The Ministry of Silly Walks

A couple of says back, Junican wrote:

There is something seriously, seriously wrong when TV dramas dare not show someone committing the criminal act of smoking in ‘an enclosed public place’ but can show the criminal act of stabbing someone, or shooting someone, or beating someone.

I wouldn’t know whether TV dramas do or don’t show people smoking, for the simple reason that I don’t watch TV. And I have a very powerful incentive not to watch TV, because if I do, I’ll be liable to pay a TV licence fee of £155 or maybe more.

Why don’t I watch TV? Because TV no longer shows people smoking. It hasn’t done for a very long time, in fact. People stopped smoking on TV long before they were forced to stop smoking in the real world.

I think that the idea is that if you don’t see people smoking on TV, you won’t do it yourself. And in this manner TV can be used to shape people’s behaviour, and gradually make them behave like the people on TV do.

But it doesn’t seem to work with me. I just stop watching TV. And I stop watching because TV no longer reflects my reality. It becomes a fictional world.

For example, for all I know, nobody on TV eats meat any more. And in TV dramas when they’re all sitting around a table having dinner, they’ll say things like “Pass the parsley please,” and “May I have another glass of your wonderful sparkling water,” and “Do you have any more dry bread crusts?”

And maybe, in those same TV drama dinners where everyone is eating bread and water, they only ever talk about Global Warming and what a terrible threat it is. And maybe all the women wear trousers, and all the men wear skirts.

But who cares? TV is essentially always a fictional construct. It’s an imaginary world. All the TV dramas are fictions. And these days all the news and current affairs programmes are fictions as well.

Is it possible to change the real world using a fictional one? If you construct an imaginary world on TV, is it likely that the real world will gradually come to resemble it? If nobody smokes on TV, will the result be that nobody will smoke in the real world?

The Monty Python TV comedy had a Ministry of Silly Walks. If everyone on TV walked in silly ways, would ordinary people start walking that way too? If everyone on TV only hopped around on one leg, would real people start hopping around on one leg too?

No, of course they wouldn’t. And they wouldn’t because hopping around on one leg is a very slow and difficult way to move around. It’s much easier to walk, using both legs rather than just one. So even if some people started hopping around on one leg, most people wouldn’t. And when the hoppers found themselves facing an emergency – for example, being hunted by wolves – they’d pretty soon remember how to use both legs. They’d learn how to run.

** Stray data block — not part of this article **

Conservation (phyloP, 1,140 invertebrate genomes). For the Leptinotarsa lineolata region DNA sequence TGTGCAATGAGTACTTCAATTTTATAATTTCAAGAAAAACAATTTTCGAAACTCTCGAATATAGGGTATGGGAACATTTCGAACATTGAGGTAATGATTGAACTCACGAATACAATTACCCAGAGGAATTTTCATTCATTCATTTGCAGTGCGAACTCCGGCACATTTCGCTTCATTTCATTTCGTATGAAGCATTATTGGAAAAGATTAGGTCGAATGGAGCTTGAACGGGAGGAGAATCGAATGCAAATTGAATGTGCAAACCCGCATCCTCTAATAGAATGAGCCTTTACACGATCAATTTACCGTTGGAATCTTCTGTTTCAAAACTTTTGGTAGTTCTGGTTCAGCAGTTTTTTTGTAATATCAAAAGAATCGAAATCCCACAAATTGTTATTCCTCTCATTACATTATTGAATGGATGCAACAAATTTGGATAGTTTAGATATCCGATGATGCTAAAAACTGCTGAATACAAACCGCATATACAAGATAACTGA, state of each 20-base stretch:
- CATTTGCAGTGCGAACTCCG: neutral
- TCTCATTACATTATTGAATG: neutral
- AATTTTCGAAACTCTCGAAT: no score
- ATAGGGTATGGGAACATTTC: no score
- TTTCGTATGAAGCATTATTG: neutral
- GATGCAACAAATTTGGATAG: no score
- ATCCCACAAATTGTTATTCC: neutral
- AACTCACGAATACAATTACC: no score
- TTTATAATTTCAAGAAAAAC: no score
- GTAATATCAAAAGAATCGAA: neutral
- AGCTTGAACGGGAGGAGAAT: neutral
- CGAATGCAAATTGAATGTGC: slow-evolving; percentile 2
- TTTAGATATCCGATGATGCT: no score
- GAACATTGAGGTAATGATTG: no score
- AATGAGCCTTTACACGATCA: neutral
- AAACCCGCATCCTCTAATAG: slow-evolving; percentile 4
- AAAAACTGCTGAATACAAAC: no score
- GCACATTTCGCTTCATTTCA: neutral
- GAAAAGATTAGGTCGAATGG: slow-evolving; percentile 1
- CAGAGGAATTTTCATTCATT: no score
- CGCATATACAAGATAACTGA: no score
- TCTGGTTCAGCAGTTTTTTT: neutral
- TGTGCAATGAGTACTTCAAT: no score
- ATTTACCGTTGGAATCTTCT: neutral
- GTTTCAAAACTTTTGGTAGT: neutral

It’s the same with smoking. The smoking life is an easier, more relaxed life than the non-smoking life. It’s easier in the exact same way that it’s easier to walk than to hop. And in the same way as it’s also easier to walk than to run. Sometimes – as when pursued by wolves – it’s necessary to run. And sometimes it’s necessary to hop. But for the most part it’s easier to walk.

Smoking may have been “de-normalised” on TV, but TV isn’t normality. TV is fiction. And in fiction, absolutely anything is possible. But in the real world, not everything is possible. A fictional Superman can fly and lift mountains unaided, but real people can’t fly or lift mountains.

But back to Junican. He’s pointing out that while smoking has been de-normalised on TV, assault and murder are not being de-normalised. But once again, this reflects the fictional nature of TV. In the real world, assault and murder isn’t normal behaviour. And no amount of attempts to normalise assault and murder will ever succeed in making it normal behaviour. Why? Because assault and murder are hard work. It’s easier to not engage in such activities. Peace is easier than war.

What’s seriously wrong is that there are people who believe that if they show fictional people doing things and saying things on TV, this will somehow get real people to do and say the same things in real life. Theirs is the belief that the tail can wag the dog.

But in fact, the tail can’t wag the dog. And what’s much more likely to happen is that, rather than fiction invading reality, real life will eventually invade the fictional world of TV. And smoking will re-appear on TV. And people on TV will stop hopping around on one leg, attacking and killing each other.

TV reflects reality. Reality doesn’t reflect TV. The real world doesn’t change place with the mirror.

And speaking of silly walks:

Why do the palace guards all look down their noses at Putin as he walks past?

About Frank Davis

This entry was posted in Uncategorized and tagged . Bookmark the permalink.

14 Responses to The Ministry of Silly Walks

  1. Mark Jarratt, Adem, Bali, Indonesia says:

    The lobbying by rabid anti smoking zealots to ban the depiction of tobacco consumption on television (also in movies and theatre) seems connected to their ‘magical thinking’ on the persuasive and behavioural modification powers of any kind of advertising.
    The general citizenry is viewed as so weak minded, ignorant and susceptible to advertising that even the mere sight of a ‘non propaganda pack’ of cigarettes will convince them to become rabid addicts. Given that tobacco advertising has been banned by the Bully State for decades, replaced by relentless government sanctioned Quit or Die propaganda, their theory is demonstrably false, as about 20% of adults still choose to smoke. Advertising responds to market demand, it does not create it (illicit drugs are ‘plain packaged’ with precisely no effect on demand or consumption). Real world evidence yet again proving prohibitionist bullies are not exponents of reality… More anti ANTZ ranting shall follow when I am on the grid again, after sailing to Lombok to harass komodo dragons and teaching them to smoke clove cigarettes.🐉

  2. Timothy Goodacre says:

    The Welsh drama ‘Hidden’ which has just finished on BBC4 had plenty of smoking in it as do plenty of other dramas.